Four great reasons to hire a certified foot care nurse

By Melanie Ramos

Why should you obtain the services of a certified foot care nurse instead of going to a nail salon or spa, or from someone who does foot care on the side and can do the work at a discounted rate?

Foot care is an essential service that most people don’t think about until they’re in a lot of pain and discomfort.

Foot care is an essential service that most people don’t think about until they’re in a lot of pain and discomfort.

To help family caregivers gain a better understanding of the importance of foot care and foot health, Elizz spoke to Ian, a longtime registered nurse who specializes in foot care with Saint Elizabeth, the company that powers Elizz.

Ian graduated from nursing school in 1983 and worked for many years in hospitals and as a visiting home care nurse. After taking some time to care for aging parents with cancer, he worked in a coronary care unit until leaving hospital nursing. In 2014, he began community care again in the specialty role of the Foot Care Nurse.

In this Elizz article, Ian will share some of his insights about the value of certified foot care nurses.

Why use a certified foot care nurse?

Foot care nurses are highly educated and medically trained

Foot care nurses are registered nurses (RNs), licensed practical nurses (LPNs)/registered practical nurses (RPNs) and personal support workers (PSWs) that are trained and certified in this practice. The difference is that PSWs are licensed to provide basic foot care while RNs and LPNs/RPNs can provide advanced foot care to their clients.

In order to protect the public, all foot care nurses must be certified by their provincial nursing college and a member in good standing. Ian holds a current Certificate of Competence with the College of Nurses of Ontario (CNO), which is a requirement for all nurses in Ontario. To specialize in foot care nursing, Ian also took additional courses specifically related to foot care.

Foot care nurses provide a professional nursing service, not pedicures

As a certified foot care nurse in Ontario, Ian has a legal responsibility to report any medical issues he finds to his client and/or family caregiver to ensure that they are aware of the situation and that there is follow-up care.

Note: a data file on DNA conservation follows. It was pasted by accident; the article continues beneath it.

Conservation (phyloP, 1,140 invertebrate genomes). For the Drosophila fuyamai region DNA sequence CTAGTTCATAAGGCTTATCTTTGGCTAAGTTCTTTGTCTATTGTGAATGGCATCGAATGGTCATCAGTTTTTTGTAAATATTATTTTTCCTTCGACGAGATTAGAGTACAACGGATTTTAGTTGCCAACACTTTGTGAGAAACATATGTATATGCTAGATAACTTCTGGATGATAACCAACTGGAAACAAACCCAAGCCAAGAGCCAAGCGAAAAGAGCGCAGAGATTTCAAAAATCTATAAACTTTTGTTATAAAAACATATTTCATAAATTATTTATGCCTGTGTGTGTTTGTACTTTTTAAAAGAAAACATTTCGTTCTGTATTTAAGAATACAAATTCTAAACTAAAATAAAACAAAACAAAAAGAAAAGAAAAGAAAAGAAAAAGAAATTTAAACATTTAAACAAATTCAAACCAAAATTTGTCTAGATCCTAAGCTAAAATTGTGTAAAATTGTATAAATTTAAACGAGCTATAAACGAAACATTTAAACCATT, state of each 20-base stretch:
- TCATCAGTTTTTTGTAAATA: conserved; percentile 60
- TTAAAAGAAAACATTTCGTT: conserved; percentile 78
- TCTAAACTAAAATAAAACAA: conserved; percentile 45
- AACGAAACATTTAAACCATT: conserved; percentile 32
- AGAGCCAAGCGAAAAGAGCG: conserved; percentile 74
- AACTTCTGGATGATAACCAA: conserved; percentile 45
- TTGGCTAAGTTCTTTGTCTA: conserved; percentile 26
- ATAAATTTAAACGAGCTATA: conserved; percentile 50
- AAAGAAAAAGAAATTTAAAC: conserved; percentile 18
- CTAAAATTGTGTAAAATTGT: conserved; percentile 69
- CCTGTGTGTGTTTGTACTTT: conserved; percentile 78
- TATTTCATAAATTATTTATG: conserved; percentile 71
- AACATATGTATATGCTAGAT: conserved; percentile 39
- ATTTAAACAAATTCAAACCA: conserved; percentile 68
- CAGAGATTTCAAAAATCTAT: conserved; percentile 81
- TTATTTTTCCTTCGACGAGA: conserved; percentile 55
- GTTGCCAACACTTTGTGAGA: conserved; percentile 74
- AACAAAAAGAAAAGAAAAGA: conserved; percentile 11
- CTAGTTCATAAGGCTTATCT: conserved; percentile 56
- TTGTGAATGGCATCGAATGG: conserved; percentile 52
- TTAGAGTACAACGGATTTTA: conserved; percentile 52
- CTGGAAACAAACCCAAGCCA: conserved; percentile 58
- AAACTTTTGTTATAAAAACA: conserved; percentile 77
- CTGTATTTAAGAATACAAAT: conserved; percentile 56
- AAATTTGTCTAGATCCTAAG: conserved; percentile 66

Nail technicians and spa workers have undeclared amounts of training for the work that they do but unless the person is an RN, an LPN/RPN, or a trained PSW, they are not health care professionals or, in the case of a PSW, a health care worker, nor do they have any professional college that would hold them to any standard of practice. Basically, they are not trained to recognize or care for a health problem or provide health teaching to the client.

And, because not all provinces require nail technicians to be licensed, consumers may be seeing someone who is not up to speed on all of the latest safety and foot care best practice guidelines.

Certified foot care nurses are trained to do the following services:

  • Callous removal and/or corn removal
  • Trim toenails for clients who may have complications that make it unsafe or impossible for them to do it themselves (for example: nerve damage due to diabetes, dementia, arthritis, etc.)
  • Provide education for clients and caregivers regarding ongoing foot care, selecting proper-fitting shoes, etc.
  • Spot potential issues and take appropriate action before infection sets in or the pain gets worse

Certified foot care nurses have the right tools for the job

When asked why only certified foot care nurses can provide foot care, Ian explains that they have the proper foot care tools on-hand to do the job of caring for feet (including foot care for seniors). When he’s on the job, Ian has nine sets of foot care tools that he relies on. Each tool set includes:

  • Foot file
  • Corn remover (which Ian points out isn’t a tool he ever uses as it can cause more injury)
  • Two nail files
  • Blacks file, which is used to sand down nail edges to trim involuted nails and help to prevent ingrown toenails
  • Cutting pliers
  • Nipper
  • Scissors
  • Regular nail clippers

In addition, he also uses a Dremel power tool and sanding bits for mycotic toenail treatment. According to Ian, regular toenail clippers aren’t strong enough to cut through thickened toenails that have succumbed to fungus. The only option to trimming mycotic toenails is to sand them down.

These foot care tools are not normally part of hospital or clinic supply carts, and regular nurses don’t carry them around in their kits. As a certified foot care nurse, Ian has invested in tools of the trade that are made with high quality German steel and are backed by lifetime warranties to ensure that his clients receive the best foot care possible.

If the person in your care has foot care issues, it’s worth having the matter assessed and cared for by someone who not only has the skills, training, and equipment to do the job properly, but also has your best interests (and those of the person in your care) in mind. Call Elizz toll free at 1-855-275-3549 to inquire about our foot care services for you or for the person you are caring for.

Melanie Ramos is an Elizz Editor. This article is reprinted from with permission.